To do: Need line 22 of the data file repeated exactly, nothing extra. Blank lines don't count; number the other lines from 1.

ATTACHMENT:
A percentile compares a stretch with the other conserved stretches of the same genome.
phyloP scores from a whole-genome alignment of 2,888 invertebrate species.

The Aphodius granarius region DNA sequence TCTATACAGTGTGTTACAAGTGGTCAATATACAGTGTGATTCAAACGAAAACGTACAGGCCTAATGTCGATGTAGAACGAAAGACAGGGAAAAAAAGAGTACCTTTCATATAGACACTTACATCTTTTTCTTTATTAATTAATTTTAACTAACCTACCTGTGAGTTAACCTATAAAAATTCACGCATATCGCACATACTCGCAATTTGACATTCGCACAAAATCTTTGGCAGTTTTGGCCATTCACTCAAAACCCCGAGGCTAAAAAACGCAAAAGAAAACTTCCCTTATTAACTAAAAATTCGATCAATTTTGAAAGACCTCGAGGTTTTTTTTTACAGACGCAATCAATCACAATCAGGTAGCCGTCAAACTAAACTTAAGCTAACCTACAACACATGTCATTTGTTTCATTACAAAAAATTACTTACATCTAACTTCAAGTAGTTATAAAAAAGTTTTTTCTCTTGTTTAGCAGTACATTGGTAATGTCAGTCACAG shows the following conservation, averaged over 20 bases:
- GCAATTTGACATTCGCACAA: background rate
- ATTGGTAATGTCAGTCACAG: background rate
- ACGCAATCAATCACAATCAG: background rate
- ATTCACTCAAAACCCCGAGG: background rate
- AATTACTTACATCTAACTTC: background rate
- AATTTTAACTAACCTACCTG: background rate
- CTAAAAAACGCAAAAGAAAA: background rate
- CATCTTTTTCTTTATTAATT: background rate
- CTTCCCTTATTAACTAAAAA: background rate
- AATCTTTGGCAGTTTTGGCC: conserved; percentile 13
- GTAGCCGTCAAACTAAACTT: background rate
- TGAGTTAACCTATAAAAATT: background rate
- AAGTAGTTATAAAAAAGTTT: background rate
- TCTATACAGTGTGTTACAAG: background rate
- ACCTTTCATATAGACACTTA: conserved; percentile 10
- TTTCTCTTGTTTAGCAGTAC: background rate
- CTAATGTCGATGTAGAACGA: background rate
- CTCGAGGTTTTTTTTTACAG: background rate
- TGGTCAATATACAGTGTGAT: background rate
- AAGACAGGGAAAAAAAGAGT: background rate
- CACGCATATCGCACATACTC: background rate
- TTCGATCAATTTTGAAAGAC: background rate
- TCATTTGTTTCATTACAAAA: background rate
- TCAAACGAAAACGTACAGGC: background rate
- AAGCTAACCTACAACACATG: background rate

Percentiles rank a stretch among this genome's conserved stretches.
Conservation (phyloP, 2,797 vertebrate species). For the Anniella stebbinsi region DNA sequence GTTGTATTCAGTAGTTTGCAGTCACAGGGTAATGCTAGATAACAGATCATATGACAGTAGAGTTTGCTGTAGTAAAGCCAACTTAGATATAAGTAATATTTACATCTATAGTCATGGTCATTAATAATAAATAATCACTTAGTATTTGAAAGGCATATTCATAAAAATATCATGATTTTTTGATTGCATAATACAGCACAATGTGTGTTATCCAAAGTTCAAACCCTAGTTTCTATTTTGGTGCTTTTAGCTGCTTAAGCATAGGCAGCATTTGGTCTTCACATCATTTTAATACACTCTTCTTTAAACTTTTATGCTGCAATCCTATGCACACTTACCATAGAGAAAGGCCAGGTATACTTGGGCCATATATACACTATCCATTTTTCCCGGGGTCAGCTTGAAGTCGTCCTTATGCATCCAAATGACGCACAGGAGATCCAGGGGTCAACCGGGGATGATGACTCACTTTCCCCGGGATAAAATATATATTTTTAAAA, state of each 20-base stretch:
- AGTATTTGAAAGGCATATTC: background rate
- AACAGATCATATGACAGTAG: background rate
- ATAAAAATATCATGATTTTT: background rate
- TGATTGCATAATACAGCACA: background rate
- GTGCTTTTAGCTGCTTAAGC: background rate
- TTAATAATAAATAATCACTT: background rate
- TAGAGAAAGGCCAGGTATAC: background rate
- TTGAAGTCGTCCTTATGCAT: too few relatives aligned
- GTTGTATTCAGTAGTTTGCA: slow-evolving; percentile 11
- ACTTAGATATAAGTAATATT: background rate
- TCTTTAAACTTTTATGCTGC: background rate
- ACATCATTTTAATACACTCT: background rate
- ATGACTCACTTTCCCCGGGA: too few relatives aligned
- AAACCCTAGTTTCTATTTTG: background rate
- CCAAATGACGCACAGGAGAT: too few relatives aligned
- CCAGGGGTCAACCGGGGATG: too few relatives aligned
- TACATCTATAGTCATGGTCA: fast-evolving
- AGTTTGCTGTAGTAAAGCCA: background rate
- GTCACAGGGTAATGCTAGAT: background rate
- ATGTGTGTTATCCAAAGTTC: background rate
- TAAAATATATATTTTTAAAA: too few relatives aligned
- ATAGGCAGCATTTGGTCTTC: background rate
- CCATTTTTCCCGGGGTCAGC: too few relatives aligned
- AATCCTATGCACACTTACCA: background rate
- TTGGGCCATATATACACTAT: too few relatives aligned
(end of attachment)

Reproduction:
- TGGTCAATATACAGTGTGAT: background rate